The Federal Trade Commission yesterday proposed cutting back on the number of proposed mergers or acquisitions reviewed by the federal government for possible anticompetitive effects.
The proposal would reduce the number of transactions reviewed by changing the rules about which transactions must be reported. It comes as the Reagan administration begins a separate study of existing antitrust laws to determine if they should be modified.
The FTC proposal would change the rules that require individuals or companies to notify the government of a proposed merger and to wait a specified period of time before completing the transaction. The reporting and waiting period allows the FTC or Justice Department to review a proposed merger to determine if it might reduce competition, in violation of federal antitrust laws.
FTC staff said the agency's proposals would lower the number of pre-merger notifications by narrowing the range of acquisitions that must be reported, requiring fewer documents and less information, and clarifying the meaning of the existing rules.
The FTC said the changes would lower the costs of antitrust enforcement by eliminating many unnecessary pre-merger reports by small firms and much unnecessary documentation.
About 1,400 proposed mergers were reported to the government in 1984, up from 1,100 the year before. So far this year, almost 1,200 proposed mergers have been submitted for federal review.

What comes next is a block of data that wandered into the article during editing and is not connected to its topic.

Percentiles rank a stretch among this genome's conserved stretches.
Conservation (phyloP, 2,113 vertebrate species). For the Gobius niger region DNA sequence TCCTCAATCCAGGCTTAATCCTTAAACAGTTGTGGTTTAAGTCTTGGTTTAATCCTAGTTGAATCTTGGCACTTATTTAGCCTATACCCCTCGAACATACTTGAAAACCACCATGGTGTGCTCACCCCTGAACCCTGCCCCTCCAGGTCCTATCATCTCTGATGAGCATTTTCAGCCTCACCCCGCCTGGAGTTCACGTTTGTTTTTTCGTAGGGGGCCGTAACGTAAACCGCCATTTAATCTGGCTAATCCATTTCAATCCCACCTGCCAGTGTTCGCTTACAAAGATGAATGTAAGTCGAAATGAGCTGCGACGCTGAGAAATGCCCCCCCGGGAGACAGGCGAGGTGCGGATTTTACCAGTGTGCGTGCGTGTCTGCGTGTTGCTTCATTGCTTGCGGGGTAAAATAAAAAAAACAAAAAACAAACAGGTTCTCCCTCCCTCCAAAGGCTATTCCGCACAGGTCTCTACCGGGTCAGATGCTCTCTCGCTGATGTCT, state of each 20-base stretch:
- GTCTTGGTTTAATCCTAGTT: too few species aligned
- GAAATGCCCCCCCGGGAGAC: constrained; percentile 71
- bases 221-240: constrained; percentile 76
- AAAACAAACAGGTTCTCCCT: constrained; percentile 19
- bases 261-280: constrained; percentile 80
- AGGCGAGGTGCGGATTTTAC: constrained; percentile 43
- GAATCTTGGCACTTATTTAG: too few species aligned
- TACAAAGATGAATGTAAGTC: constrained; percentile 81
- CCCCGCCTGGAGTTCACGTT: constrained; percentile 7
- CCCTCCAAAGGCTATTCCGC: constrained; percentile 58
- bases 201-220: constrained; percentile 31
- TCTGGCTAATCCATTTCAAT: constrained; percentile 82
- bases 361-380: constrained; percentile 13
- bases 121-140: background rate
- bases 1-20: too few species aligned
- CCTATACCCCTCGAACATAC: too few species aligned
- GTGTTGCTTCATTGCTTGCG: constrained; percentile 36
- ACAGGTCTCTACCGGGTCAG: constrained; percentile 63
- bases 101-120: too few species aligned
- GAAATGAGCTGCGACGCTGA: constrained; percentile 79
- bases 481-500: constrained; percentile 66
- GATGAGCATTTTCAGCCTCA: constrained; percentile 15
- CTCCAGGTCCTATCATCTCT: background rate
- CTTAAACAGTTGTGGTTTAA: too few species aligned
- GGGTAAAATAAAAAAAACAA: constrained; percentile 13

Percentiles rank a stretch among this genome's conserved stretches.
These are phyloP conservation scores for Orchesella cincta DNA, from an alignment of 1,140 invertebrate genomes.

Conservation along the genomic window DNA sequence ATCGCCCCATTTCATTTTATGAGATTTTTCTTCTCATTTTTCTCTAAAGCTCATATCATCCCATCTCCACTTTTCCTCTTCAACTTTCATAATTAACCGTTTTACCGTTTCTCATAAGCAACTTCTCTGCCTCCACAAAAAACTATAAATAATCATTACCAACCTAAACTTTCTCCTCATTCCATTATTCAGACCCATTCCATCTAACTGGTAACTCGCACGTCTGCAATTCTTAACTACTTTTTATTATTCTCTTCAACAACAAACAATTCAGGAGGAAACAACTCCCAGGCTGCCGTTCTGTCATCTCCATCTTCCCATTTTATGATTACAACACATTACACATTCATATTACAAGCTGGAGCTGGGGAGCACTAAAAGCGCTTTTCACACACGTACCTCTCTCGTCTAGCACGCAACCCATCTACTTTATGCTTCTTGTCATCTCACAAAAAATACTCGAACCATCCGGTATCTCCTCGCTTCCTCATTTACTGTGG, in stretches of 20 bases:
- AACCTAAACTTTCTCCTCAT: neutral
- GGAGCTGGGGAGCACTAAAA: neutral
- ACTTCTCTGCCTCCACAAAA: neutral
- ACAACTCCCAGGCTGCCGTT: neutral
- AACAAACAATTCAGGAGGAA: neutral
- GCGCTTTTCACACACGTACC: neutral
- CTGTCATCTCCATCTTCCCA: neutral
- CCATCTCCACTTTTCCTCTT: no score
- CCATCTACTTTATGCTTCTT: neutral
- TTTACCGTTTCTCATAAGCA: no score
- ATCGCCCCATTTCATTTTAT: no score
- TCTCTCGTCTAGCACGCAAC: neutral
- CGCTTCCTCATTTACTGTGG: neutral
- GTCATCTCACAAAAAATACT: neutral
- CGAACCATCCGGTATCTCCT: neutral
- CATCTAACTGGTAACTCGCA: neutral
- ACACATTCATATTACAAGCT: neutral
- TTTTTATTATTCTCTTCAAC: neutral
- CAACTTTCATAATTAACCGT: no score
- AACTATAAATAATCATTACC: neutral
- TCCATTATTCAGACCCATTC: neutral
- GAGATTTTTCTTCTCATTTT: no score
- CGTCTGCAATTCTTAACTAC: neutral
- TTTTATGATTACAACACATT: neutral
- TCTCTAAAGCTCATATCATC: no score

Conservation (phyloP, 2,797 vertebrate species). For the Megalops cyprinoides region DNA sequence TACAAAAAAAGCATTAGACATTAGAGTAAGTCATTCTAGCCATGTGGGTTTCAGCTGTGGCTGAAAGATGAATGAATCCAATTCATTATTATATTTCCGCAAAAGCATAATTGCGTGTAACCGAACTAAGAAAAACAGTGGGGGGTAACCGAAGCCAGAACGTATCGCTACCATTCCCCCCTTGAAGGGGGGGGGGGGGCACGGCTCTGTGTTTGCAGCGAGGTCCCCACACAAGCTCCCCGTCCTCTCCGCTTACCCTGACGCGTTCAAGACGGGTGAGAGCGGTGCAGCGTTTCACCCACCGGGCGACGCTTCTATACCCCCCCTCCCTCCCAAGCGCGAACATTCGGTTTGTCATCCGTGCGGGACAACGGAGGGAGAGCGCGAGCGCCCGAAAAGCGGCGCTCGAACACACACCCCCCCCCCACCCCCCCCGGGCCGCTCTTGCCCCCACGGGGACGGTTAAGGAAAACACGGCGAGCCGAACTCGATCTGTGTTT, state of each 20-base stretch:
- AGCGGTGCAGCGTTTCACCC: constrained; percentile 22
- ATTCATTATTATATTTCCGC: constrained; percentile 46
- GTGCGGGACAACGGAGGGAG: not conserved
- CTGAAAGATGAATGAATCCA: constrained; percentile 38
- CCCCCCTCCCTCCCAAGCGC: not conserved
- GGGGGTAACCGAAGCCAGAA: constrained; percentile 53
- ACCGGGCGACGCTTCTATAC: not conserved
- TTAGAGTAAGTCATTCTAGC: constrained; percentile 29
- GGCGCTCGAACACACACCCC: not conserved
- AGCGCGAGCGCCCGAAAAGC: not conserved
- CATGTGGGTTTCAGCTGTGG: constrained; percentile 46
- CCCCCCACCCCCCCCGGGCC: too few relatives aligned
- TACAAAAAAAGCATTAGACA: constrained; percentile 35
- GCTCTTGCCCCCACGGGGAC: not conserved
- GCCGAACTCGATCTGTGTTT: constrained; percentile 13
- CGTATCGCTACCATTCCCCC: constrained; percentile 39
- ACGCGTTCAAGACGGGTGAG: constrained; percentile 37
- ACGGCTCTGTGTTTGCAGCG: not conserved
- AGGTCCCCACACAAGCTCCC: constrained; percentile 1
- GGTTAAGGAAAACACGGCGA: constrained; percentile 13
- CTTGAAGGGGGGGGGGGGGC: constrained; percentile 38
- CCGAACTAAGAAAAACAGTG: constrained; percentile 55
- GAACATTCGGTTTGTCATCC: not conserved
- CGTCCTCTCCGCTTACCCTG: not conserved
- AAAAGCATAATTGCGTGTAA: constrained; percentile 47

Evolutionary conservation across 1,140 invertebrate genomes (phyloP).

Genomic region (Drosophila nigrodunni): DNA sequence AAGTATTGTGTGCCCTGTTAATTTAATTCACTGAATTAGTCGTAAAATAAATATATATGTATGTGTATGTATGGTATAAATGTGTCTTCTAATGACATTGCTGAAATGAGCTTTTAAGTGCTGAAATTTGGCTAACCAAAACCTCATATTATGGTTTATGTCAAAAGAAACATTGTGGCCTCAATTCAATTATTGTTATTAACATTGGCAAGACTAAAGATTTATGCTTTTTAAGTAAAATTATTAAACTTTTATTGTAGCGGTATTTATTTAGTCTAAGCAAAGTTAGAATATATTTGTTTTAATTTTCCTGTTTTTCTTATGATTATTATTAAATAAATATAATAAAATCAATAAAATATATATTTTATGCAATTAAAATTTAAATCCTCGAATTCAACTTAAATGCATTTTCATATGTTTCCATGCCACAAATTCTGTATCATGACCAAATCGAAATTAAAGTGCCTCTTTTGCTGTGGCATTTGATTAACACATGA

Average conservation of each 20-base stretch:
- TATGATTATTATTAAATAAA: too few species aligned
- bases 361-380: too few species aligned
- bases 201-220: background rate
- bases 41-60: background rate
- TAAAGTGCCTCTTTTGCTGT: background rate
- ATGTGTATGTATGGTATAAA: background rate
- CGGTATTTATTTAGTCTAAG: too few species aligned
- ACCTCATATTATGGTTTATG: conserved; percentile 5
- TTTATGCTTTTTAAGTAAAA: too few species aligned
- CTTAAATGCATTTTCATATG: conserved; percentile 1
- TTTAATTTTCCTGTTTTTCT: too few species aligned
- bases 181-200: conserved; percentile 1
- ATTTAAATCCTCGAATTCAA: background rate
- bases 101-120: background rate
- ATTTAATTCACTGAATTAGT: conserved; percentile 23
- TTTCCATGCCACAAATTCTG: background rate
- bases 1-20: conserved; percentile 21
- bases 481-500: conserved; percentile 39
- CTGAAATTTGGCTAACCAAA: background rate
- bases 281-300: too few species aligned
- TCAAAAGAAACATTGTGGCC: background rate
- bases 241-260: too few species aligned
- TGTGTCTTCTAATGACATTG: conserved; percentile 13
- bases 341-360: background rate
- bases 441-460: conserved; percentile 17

The FTC cannot estimate how many reports would be submitted if the rules are changed, or how many would have been cut from previous years, because the degree of merger activity varies with economic trends, said Roberta Baruch, a deputy assistant director in the FTC's bureau of competition.
But about 100 pre-merger reports a year would be eliminated with one proposed change, Baruch said. That proposal would require a pre-merger report of the acquisition of enough stock to control a firm only when the firm, including all its controlled subsidiaries, has annual net sales or total assets of $200 million -- up from the current reporting threshold of $25 million.
Only about 10 percent of all pre-merger reports are made under this rule, and few of those "have raised substantial competitive problems and none have resulted in enforcement actions," the FTC proposal said.
The FTC voted unanimously to seek public comment on the proposals. However, Commissioner Patricia P. Bailey expressed "serious reservations" concerning the proposal that would increase the size of the companies on which those pre-merger reports are required. The proposed change would have eliminated those few pre-merger reports that led to some agency investigation, she said. She added that she "does not necessarily agree that the existing rate of enforcement represents the appropriate level of antitrust concern with the mergers at issue."
FTC Commissioner James C. Miller III has repeatedly called for an easing of restraints on mergers, including reporting and waiting periods, arguing that we "need a competitive market for assets and capital."
Miller declined to comment on the proposal released yesterday, but FTC spokeswoman Judith Pond said the proposal "goes along with Miller's well-known efforts to reduce the costs of compliance with regulation."